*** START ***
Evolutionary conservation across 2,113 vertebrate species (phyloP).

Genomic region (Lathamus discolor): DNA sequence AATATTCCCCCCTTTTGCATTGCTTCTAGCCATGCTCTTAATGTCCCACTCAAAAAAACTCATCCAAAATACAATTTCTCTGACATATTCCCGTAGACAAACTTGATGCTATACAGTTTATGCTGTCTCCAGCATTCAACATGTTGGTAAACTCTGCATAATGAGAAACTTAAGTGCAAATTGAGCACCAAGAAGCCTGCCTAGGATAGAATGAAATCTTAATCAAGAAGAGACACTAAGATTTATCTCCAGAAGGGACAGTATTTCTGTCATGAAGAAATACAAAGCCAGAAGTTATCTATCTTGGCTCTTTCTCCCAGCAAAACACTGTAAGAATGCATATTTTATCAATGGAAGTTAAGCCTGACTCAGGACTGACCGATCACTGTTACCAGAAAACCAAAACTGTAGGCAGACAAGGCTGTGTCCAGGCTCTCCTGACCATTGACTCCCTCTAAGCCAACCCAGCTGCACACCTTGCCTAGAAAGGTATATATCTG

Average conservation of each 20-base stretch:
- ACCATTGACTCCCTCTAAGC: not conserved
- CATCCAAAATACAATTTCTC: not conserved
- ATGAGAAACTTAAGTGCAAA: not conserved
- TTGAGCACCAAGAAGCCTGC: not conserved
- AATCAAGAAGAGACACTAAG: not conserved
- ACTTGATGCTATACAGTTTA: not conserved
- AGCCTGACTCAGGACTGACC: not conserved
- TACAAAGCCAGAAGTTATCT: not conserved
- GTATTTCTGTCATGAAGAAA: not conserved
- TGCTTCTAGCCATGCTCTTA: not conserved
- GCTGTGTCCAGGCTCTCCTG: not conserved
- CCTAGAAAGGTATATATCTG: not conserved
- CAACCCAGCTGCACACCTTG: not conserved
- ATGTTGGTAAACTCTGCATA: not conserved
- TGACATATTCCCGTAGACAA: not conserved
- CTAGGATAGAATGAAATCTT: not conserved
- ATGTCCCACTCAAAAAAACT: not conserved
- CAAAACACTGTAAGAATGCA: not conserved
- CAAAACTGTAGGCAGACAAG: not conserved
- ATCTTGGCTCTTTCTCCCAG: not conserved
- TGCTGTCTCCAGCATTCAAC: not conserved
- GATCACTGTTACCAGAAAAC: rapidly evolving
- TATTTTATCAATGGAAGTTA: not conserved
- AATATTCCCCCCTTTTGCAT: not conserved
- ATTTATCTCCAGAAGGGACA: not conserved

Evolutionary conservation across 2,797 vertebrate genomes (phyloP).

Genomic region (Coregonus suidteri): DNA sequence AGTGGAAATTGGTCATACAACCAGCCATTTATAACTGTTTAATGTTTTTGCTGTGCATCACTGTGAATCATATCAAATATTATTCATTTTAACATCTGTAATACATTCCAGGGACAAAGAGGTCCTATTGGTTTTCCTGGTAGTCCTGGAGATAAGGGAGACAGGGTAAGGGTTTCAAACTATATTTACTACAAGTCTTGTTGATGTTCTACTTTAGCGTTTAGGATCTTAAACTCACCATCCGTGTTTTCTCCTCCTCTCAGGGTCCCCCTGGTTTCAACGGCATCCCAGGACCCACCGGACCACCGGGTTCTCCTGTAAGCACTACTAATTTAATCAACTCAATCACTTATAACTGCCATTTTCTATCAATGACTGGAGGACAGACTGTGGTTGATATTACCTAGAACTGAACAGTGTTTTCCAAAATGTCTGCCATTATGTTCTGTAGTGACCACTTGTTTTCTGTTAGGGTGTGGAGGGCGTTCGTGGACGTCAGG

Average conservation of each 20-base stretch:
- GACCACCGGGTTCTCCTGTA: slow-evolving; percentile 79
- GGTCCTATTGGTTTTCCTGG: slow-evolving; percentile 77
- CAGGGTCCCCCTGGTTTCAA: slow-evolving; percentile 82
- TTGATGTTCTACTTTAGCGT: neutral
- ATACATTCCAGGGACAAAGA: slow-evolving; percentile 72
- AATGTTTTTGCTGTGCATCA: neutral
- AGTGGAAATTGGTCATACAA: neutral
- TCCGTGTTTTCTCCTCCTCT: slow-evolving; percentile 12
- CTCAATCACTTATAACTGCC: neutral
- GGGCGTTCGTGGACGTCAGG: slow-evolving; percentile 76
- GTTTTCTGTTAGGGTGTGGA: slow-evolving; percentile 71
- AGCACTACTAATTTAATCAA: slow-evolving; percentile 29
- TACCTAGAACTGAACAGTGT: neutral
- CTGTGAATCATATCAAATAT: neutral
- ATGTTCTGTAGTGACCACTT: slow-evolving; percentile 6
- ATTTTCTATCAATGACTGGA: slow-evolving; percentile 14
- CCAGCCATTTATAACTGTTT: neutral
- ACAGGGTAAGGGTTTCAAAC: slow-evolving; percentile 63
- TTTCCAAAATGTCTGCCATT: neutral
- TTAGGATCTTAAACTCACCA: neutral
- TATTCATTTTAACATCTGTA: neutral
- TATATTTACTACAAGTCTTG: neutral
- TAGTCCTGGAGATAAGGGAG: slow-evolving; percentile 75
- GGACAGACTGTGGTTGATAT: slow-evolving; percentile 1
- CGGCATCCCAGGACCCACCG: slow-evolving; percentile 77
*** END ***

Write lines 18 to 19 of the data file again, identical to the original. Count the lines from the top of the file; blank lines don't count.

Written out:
- TGACATATTCCCGTAGACAA: not conserved
- CTAGGATAGAATGAAATCTT: not conserved